wheat and tares

One of the kingdom parables is often misinterpreted. I am amazed at this since our Lord Jesus Christ himself gave us the proper interpretation. Here is the parable:

Matthew 13:24 Jesus presented another parable to them, saying, "The kingdom of heaven may be compared to a man who sowed good seed in his field. 25 "But while his men were sleeping, his enemy came and sowed tares among the wheat, and went away. 26 "But when the wheat sprouted and bore grain, then the tares became evident also. 27 "The slaves of the landowner came and said to him, ‘Sir, did you not sow good seed in your field? How then does it have tares?’ 28 "And he said to them, ‘An enemy has done this!’ The slaves said to him, ‘Do you want us, then, to go and gather them up?’ 29 "But he said, ‘No; for while you are gathering up the tares, you may uproot the wheat with them.

What is the popular misinterpretation?

Many, many, many people, pastors, laymen, and [yes, believe it] ‘scholars’ alike say that this is a parable of the church – that the reality is you will find unregenerate people in the church, you can just as well expect it.

What is the proper interpretation? Let’s let the Lord speak:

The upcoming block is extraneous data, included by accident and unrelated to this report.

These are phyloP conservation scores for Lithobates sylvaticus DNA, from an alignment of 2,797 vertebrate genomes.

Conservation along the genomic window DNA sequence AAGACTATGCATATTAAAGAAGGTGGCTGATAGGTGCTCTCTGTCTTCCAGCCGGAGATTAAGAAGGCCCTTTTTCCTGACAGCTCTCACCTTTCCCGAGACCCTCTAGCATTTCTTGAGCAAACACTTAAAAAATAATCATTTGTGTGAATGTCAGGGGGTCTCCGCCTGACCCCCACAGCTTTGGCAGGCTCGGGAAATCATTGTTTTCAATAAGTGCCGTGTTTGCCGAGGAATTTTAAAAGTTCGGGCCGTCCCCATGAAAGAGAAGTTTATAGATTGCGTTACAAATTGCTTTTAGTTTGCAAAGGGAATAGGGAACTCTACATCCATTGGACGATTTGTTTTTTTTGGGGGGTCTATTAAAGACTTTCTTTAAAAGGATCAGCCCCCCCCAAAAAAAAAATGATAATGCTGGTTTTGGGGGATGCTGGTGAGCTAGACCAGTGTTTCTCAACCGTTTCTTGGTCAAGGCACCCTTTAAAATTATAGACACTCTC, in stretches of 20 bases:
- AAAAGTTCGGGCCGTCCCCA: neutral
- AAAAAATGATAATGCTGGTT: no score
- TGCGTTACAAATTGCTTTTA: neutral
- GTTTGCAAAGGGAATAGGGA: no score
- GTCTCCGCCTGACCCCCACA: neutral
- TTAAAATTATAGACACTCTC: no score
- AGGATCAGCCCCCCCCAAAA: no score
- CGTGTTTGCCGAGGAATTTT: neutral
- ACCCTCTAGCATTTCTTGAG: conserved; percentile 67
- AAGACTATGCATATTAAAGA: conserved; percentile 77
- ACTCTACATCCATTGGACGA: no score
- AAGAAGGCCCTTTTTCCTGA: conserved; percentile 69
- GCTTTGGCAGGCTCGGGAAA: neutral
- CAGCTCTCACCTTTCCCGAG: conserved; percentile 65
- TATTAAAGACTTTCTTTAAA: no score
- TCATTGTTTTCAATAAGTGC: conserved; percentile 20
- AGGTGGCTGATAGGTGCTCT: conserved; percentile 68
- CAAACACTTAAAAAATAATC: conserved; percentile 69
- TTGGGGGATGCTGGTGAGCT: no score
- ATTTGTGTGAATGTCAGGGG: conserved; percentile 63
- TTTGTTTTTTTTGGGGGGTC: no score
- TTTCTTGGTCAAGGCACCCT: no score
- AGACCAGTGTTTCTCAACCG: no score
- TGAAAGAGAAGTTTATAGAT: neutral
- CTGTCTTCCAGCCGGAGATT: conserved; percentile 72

Matthew 13:36 Then He left the crowds and went into the house. And His disciples came to Him and said, "Explain to us the parable of the tares of the field." 37 And He said, "The one who sows the good seed is the Son of Man, 38 and the field is the world; and as for the good seed, these are the sons of the kingdom; and the tares are the sons of the evil one; 39 and the enemy who sowed them is the devil, and the harvest is the end of the age; and the reapers are angels. 40 "So just as the tares are gathered up and burned with fire, so shall it be at the end of the age. 41 "The Son of Man will send forth His angels, and they will gather out of His kingdom all stumbling blocks, and those who commit lawlessness, 42 and will throw them into the furnace of fire; in that place there will be weeping and gnashing of teeth. 43 "Then THE RIGHTEOUS WILL SHINE FORTH AS THE SUN in the kingdom of their Father. He who has ears, let him hear.